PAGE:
Table of Contents

  1. System Architecture
  2. Cache Algorithms
  3. TLA+ Specification
  4. A Better Algorithm
  5. What Else Can Go Wrong
  6. Conclusion

Use TLA+ to Verify Cache Consistency

Posted on 02 Nov 2020, tagged TLA+cachedatabaseconsistencyalgorithmdistributed system

There are only two hard things in Computer Science: cache invalidation and naming things.

– Phil Karlton

During web service development, it’s very usual to use a cache before the database. It’s so common that almost becomes the default solution whenever there is a performance issue. But a lot of people don’t really think about the consistency between database and cache. A main reason is it’s so hard to reason about the consistency under a distributed system. So in this article, I will explore how to use TLA+ to specify different cache algorithms and use TLC to check whether it will keep the data consistency between cache and database. All the code in this article is available at my Github repo. The code may be updated after this article is published.

System Architecture

Let’s first describe the normal architecture of the cache and database system. Normally, a web service query data from a database and save data to it. The service itself usually doesn’t store any stateful data. This makes it’s very easy to scale up: just start a bunch of servers and put them behind a load balancer. But for the database, it’s not so easy. It’s usually very hard to scale up a database. So when the performance of the database is an issue, we usually put a cache before it. The cache stores everything in memory so it would be much faster and can handle much more requests than a traditional database that needs to persistent everything. When we read data, we read cache first and only load it from database if there is no data in cache. When save data, we must persistent the data to database. Here is a graph about what this architecture looks like:

1web_server_1
2web_server_2
3web_server_3  <--> cache <--> database
4...
5web_server_n

We need to notice this is a different architecture than the cache of CPU. In multi-core CPUs, each core has it’s own cache instead of having a shared cache, which looks like this:

1core_1 <--> cache_1
2core_2 <--> cache_2
3core_3 <--> cache_3  <---> main memory
4...
5core_n <--> cache_n

Because of the differences of architectures, consistency and latency requirements, they usually needs different solutions. In this article, we only talk about the cache algorithms for web services.

Cache Algorithms

The cache algorithms are very simple. When read data, read data from cache first. If there is no data in cache, read from database and write it back to cache. When write data, because normally database has stronger consistency model and can persistent data better, we usually write to database first, then write to cache or invalidate cache. In our example, we invalidate data after write since it’s the most widely used one and has less consistency issues.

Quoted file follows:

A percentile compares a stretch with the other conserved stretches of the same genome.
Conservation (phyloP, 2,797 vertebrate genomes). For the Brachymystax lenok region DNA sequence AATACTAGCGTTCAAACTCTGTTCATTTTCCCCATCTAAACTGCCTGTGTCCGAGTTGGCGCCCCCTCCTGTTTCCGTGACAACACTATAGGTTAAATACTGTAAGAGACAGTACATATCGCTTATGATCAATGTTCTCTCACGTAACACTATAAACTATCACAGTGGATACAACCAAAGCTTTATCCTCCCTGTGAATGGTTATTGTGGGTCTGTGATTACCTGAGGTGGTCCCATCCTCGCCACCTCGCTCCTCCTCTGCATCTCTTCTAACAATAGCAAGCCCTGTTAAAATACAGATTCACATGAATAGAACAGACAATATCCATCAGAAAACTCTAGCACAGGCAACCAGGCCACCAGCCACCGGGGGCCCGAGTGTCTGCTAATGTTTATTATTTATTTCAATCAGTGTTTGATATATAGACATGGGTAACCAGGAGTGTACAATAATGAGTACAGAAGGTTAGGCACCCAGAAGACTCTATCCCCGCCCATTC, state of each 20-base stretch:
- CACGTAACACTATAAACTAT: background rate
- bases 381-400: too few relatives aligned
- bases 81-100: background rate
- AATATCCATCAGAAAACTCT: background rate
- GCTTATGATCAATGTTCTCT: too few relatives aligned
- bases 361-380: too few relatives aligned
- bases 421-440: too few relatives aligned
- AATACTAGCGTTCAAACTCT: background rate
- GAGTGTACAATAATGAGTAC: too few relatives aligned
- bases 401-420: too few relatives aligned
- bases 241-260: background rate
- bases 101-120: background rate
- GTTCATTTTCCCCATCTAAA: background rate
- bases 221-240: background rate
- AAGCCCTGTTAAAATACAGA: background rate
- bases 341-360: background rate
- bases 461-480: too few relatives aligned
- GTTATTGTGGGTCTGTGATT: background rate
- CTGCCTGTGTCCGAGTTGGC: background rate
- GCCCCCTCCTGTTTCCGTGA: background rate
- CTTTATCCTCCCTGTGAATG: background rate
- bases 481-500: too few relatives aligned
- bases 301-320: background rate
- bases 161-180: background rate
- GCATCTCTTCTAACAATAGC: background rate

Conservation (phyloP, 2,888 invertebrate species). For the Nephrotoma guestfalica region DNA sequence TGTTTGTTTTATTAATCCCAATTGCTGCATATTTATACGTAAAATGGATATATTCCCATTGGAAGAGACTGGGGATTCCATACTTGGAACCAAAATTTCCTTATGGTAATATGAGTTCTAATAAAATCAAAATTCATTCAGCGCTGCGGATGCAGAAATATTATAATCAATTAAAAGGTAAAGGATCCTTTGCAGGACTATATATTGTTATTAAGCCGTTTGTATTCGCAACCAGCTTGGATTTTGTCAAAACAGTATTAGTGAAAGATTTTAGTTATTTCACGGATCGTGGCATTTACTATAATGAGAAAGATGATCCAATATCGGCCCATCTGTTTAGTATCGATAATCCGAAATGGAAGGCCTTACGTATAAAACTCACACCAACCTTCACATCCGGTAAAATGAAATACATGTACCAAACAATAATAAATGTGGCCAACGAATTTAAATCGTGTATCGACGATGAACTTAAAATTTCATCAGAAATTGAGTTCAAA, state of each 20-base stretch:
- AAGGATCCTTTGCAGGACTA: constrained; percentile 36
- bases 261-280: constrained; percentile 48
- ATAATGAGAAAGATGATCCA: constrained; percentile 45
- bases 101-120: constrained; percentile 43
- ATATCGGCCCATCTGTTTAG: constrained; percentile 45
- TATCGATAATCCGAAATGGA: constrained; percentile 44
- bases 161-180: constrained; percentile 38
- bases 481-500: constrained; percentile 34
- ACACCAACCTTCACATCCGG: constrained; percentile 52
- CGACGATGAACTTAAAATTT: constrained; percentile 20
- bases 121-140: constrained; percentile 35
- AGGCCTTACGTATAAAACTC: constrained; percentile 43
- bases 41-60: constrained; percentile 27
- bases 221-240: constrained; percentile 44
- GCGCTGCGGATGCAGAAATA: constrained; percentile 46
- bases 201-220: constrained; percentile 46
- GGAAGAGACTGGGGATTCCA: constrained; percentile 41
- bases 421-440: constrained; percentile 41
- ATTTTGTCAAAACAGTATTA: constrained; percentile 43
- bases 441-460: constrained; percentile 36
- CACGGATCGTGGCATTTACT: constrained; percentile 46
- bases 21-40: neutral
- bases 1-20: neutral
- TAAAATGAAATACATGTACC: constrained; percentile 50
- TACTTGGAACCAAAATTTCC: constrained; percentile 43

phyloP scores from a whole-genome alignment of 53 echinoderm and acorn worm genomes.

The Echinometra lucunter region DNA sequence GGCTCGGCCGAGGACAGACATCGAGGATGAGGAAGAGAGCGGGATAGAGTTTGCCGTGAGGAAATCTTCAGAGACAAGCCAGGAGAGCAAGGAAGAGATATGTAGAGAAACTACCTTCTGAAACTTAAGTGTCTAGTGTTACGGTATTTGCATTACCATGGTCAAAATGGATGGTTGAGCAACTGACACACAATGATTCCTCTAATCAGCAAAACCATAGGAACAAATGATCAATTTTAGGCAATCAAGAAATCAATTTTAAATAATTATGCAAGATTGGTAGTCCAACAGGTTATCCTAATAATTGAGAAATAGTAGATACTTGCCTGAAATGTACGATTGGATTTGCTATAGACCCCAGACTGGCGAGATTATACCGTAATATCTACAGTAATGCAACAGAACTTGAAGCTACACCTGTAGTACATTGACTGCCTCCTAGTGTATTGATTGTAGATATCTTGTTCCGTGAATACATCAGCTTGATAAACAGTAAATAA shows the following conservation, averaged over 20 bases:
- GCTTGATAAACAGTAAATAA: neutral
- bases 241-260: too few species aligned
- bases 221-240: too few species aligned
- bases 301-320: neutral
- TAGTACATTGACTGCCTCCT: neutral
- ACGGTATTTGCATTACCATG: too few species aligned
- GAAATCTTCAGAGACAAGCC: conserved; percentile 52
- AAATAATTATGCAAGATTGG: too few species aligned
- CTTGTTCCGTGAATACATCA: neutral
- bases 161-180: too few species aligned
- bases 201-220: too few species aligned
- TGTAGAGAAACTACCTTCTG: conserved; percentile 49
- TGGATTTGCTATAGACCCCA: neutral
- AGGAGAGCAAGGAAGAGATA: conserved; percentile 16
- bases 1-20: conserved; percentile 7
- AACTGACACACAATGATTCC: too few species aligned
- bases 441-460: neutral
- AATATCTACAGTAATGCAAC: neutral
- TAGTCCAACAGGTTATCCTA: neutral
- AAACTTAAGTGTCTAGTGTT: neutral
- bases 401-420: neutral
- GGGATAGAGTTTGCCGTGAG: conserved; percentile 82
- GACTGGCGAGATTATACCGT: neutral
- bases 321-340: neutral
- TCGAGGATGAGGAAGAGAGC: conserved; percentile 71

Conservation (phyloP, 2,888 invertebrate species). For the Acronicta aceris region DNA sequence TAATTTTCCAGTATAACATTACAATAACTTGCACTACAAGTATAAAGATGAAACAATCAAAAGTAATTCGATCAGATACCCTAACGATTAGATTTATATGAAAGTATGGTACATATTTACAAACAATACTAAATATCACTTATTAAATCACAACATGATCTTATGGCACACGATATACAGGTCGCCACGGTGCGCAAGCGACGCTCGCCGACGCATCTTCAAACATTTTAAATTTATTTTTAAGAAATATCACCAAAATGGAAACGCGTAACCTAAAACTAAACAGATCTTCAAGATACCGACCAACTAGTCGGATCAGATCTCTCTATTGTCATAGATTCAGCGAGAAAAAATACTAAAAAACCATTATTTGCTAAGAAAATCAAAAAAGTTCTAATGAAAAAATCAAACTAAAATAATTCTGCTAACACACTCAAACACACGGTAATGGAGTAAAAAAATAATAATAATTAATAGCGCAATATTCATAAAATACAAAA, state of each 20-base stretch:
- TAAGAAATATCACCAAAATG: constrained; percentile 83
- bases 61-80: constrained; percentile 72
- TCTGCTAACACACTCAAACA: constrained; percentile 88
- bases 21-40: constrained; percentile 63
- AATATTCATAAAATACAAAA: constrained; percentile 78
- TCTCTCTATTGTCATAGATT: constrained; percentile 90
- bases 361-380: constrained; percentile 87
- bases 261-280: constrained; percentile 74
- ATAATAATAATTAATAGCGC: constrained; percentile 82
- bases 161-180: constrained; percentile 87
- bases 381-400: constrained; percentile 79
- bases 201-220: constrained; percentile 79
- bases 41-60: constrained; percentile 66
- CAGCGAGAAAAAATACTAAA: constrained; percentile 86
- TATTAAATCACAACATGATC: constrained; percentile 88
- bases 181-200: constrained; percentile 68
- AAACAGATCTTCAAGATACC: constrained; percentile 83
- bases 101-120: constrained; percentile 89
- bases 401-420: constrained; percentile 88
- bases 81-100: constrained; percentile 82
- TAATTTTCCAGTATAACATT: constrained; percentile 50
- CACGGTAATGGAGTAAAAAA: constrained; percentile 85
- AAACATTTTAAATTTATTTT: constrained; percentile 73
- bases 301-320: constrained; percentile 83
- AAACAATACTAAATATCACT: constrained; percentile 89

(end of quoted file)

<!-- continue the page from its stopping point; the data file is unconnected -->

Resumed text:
This is the pseudocode for this algorithm:

 1read(key) {
 2    cache = readCache(key)
 3    if (cache != null) {
 4        return cache
 5    }
 6    data = readDB(key)
 7    writeCache(key, data)
 8    return data
 9}
10
11write(key, value) {
12    writeDB(key, value)
13    invalidateCache(key)
14}

TLA+ Specification

Once we have the algorithm in mind, we can write a TLA+ specification and let TLC to check whether it has the properties we want. A TLA+ specification is not a 100% map from the system, it’s an abstraction that omits irrelevant details. In our specification, we make two key abstractions:

  1. Data is inconsistent between cache and database if one row is inconsistent. So in the specification, we only care about one row. Which means we don’t need the parameter for key.
  2. In the specification, we don’t care about what’s the actual value as long as each client writes different values. So we let the client write it’s own ID as the value. Thus we can also omit value from write behavior.

We need also to notice that if we write multiple state changes in one TLA+ statement, it means those state changes are atomic. In the code, we assume read/write cache/database is atomic while others are not, which means each line is an atomic operation but the lines between them are not. So for each of the lines, we should write separate statements.

So keeping this in mind, we have these variables for our specification:

1CONSTANT CLIENTS
2VARIABLE cache, db, cacheResults, dbResults, cacheWritten, states
  • CLIENTS: all the clients
  • cache: the value in cache
  • db: the value in database
  • cacheResults: read cache results for each client
  • dbResults: read DB results for each client
  • cacheWritten: whether the cache has been written.
  • states: the state of clients